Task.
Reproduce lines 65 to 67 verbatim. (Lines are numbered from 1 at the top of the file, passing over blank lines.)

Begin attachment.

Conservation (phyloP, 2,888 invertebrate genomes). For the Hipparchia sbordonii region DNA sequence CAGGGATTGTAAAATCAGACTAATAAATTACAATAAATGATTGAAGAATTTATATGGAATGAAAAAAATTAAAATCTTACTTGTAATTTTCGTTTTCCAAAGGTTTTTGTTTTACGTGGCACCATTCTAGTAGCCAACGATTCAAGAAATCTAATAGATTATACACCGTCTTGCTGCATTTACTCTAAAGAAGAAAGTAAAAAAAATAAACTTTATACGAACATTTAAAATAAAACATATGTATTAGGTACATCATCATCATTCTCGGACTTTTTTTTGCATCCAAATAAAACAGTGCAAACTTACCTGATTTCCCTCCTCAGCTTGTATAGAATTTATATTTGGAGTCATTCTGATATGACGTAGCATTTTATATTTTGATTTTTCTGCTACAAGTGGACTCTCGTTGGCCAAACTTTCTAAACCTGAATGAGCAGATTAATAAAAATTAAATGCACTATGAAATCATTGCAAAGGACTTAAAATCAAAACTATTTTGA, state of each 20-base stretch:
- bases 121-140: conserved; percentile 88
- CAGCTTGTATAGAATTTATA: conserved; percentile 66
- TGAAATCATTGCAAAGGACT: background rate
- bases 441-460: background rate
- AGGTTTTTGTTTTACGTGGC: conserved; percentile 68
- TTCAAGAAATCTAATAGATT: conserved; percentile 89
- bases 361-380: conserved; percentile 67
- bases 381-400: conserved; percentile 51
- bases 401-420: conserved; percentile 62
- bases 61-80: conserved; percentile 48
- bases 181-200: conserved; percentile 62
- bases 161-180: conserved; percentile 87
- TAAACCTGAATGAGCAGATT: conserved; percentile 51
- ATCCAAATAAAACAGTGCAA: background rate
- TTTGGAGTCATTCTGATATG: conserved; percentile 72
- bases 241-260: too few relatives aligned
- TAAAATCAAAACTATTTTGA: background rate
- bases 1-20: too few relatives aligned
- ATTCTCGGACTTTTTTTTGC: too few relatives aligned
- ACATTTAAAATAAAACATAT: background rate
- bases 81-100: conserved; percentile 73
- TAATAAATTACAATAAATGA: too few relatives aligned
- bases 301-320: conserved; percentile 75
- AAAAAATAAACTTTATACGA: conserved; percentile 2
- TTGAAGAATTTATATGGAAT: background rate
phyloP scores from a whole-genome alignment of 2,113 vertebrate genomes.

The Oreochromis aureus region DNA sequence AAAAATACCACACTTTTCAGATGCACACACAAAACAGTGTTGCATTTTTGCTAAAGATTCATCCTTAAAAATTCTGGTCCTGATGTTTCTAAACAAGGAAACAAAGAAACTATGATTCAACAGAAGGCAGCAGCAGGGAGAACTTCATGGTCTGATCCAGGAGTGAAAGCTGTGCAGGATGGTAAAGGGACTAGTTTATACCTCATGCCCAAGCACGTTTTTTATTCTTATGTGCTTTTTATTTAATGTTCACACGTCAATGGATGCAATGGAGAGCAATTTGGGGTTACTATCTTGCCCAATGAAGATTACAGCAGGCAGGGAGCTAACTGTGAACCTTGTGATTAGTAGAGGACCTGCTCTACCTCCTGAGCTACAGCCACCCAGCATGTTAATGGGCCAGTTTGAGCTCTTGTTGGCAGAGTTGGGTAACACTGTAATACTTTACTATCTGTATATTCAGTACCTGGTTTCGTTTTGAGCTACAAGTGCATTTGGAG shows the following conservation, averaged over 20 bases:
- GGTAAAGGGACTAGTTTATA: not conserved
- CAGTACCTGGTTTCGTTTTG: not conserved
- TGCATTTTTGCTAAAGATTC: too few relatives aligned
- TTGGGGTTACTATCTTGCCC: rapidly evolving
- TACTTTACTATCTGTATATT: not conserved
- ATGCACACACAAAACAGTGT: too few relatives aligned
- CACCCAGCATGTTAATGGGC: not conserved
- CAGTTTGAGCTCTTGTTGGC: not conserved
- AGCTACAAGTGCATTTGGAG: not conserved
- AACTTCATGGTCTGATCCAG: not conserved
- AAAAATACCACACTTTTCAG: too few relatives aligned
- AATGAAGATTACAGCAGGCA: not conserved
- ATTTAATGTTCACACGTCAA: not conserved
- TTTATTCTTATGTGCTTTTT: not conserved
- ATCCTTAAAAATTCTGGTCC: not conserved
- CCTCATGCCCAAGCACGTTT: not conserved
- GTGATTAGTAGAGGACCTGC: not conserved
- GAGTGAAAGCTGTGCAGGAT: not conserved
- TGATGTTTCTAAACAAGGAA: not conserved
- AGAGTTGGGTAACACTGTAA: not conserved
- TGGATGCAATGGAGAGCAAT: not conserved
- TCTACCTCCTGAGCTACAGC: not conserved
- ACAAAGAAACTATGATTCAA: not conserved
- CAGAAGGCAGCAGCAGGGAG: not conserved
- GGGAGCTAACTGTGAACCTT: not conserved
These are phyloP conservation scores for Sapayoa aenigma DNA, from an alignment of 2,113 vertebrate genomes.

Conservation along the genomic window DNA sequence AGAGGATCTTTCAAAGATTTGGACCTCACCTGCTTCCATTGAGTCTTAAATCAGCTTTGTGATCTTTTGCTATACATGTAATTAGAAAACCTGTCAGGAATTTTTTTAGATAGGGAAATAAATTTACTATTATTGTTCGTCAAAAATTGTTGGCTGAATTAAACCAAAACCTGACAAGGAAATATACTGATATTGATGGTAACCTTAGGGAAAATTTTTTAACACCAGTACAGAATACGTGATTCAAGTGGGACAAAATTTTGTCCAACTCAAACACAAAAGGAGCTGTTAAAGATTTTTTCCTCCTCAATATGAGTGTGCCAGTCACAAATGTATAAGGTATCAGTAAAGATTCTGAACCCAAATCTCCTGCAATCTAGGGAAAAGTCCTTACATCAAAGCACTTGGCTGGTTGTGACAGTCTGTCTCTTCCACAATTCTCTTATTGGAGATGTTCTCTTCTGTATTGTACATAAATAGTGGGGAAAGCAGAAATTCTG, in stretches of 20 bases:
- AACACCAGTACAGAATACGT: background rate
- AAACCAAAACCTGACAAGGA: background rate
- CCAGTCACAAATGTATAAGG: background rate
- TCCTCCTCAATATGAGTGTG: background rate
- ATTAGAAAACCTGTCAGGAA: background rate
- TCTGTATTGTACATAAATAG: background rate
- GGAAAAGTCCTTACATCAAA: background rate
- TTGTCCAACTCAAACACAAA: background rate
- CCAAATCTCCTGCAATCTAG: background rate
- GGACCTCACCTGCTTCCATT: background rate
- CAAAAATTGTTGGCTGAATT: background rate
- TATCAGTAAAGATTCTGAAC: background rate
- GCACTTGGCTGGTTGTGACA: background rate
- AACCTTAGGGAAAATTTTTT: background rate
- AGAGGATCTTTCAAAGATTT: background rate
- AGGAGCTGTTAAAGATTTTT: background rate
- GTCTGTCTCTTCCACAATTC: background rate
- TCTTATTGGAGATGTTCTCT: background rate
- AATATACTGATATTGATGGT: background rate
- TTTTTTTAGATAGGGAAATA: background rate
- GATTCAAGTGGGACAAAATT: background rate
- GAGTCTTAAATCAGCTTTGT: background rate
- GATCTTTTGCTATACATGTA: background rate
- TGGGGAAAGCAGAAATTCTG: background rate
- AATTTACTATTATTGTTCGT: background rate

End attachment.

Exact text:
- GGACCTCACCTGCTTCCATT: background rate
- CAAAAATTGTTGGCTGAATT: background rate
- TATCAGTAAAGATTCTGAAC: background rate